Bum Oven

March 2017

The igniter in the oven had long since stopped working, so I have had to use a long tipped butane lighter to get the oven lit for the past couple of weeks. One day everything worked fine, the next the flame went out as soon as I stopped depressing the thermostat knob. Uh Oh. Trying to be an optimist, I tried it again the next day with the same result.

I purchased my Seaward Princess three burner stove and oven in the fall of 2014 to replace the old forced alcohol stove that came with Rubigale.  Shortly after, I realized that the oven wouldn’t stay lit for long after I started it. I discovered through trial and error (mostly staring at the burner with a flashlight after I lit it and sniffing for propane) that leaving it open for 15 or 20 seconds after lighting it seemed to solve that problem.

I called the dealer Sure Marine about it, and found that this was apparently now a known problem with the Princess (these are very popular stoves for RVs and boats), but to fix it, I’d have to bring the stove in. Given the hefty bill I had paid to get it installed and the tight fit, I decided that holding the door open for 15 seconds wasn’t a terrible hardship and I’d deal with it.

A few months later I found that two of the three burners on the stove wouldn’t light right away using the ignitor, so again I switched to using the butane lighter. I had been on many boats where the ignition didn’t work, so I thought this a normal stove failure after awhile like many grills. One day while tinkering with the stove I discovered that if you take the ignition switch knob off, there’s a AA battery in there! I replaced that, and that pop pop pop sound and spark was on amphetamines compared with what I had become used to.

The two burners still didn’t light right away, and through experimentation I learned that if  I didn’t have a pot on those burners, they would light with the switch. If I waited long enough with a pot on there, it usually involved a big WHOMPH sound and a little scream from me. Maybe the smell of singed hair once. A friend with the same stove said his lights better with a pot on it – so you might need to experiment if this is happening with yours.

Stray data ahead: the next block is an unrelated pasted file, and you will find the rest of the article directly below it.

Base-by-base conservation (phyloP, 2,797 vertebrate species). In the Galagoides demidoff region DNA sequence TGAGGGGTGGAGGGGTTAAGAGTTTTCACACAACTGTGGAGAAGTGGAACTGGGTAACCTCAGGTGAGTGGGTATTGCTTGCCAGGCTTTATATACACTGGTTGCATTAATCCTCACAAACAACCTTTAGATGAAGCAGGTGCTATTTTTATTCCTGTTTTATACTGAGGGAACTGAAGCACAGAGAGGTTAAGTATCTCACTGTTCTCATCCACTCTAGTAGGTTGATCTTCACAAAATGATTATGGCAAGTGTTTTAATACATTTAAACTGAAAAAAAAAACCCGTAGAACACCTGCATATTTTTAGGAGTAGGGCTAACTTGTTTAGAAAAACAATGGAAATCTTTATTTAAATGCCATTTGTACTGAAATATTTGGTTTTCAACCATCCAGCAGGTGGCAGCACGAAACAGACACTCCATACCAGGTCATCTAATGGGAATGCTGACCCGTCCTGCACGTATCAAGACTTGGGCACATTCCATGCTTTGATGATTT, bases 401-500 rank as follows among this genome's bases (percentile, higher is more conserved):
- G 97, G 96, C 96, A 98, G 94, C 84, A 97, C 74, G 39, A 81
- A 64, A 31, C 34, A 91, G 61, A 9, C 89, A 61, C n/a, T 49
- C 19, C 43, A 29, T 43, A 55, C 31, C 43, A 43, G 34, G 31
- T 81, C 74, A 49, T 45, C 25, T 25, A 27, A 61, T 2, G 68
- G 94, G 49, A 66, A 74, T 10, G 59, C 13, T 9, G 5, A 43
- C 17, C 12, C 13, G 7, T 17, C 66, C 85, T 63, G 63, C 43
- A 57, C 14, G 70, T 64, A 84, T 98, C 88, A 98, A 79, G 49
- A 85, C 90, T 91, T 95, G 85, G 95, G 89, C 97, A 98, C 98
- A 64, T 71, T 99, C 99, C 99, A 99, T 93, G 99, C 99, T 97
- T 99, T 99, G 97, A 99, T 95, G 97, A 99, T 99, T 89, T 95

The next problem was that the oven no longer lit with the ignition switch. Since I was used to being disappointed with the automatic ignitors, and had the butane lighter right there, I just started using that. I did consult the dealer and it was suggested that I clean out the jet which sounded like a long and involved process so I continued to use the lighter for several months.

Last weekend I was craving biscuits.  The oven worked the day before, but on this day each time I stopped holding the thermostat knob down, the burner went off.  Trying to be optimistic, I decided to just let the oven think about it, and I would try again the following day. Not surprisingly, there was no difference the second day. I called Sure Marine and later received a very detailed email from them with photos of the internal organs of my stove/oven. I understood very little of what I read…I am a veterinarian, not an electrician. So, I did the only thing I could think of and procrastinated.

Eventually the craving for baked goods won out and I disassembled the top of the stove and stared at a lot of copper wires and matched up some of the photos the dealer had sent. I got out the voltmeter. I had no idea what to do. The instructions were not meant for the novice. I wasn’t sure what to attach the voltmeter to, or exactly which thing corresponded to the description in the instructions.

Stove Top Off

I started with the electromagnet which seemed to be the easiest fix. I had no idea how this system worked, and I had the solenoid on thinking I would need to test voltage with it on. As I started to loosen the nut holding in the magnet, I heard the hiss of gas and smelled propane. Solenoid OFF!!!!

Electromagnets for the oven, right, and burner, left

Not a stellar start, but had two hours before the dealer closed and so I put on my grown up pants and continued. I still didn’t actually know what I was supposed to test with the voltmeter, so I moved on. I extracted the electromagnet and took it to the dealer and asked them to test it. SHAZAM!! It was bad.

Graham at Sure Marine was kind enough to show me what was happening. A couple in the store came up close behind me and asked if they could watch. It was a riveting demonstration. Graham hooked a wire with a thermocoupler at one end and the connector on the other to the top of the magnet (the red end of the wire below). Using a butane torch, he heated the thermocoupler while pushing in the spring on the bottom of the magnet. On mine, the spring unsprung. On the new one, it stayed compressed.

The Offender – Bad Electromagnet

I am a visual learner, and I now understood much more of what was happening. Of course if the flame comes out, you don’t want propane flowing. If the sensor isn’t kept hot (and he demonstrated this by removing the flames for just 2 or 3 seconds), the spring unsprings. The heat sends electricity to the magnet. So if I had flame (I did) and it was heating the sensor (it was), and the thermocoupler worked (didn’t know), and it still unsprung, the electromagnet was bad. His test took my thermocoupler out of the equation which was wonderful news because the access to this would require un-mounting the stove and disassembling a side panel.

Thermocoupler in the Oven

I was ecstatic! I did ask about the voltmeter test, and I would have needed to be an octopus to do this by myself for the oven. I happily paid $18 for my electromagnet and rushed home to put everything back together. I did a few test runs and the oven worked fine. The insides received a good scrub and everything was reassembled.

This was a great visual lesson for me and thanks to Sure Marine for their assistance!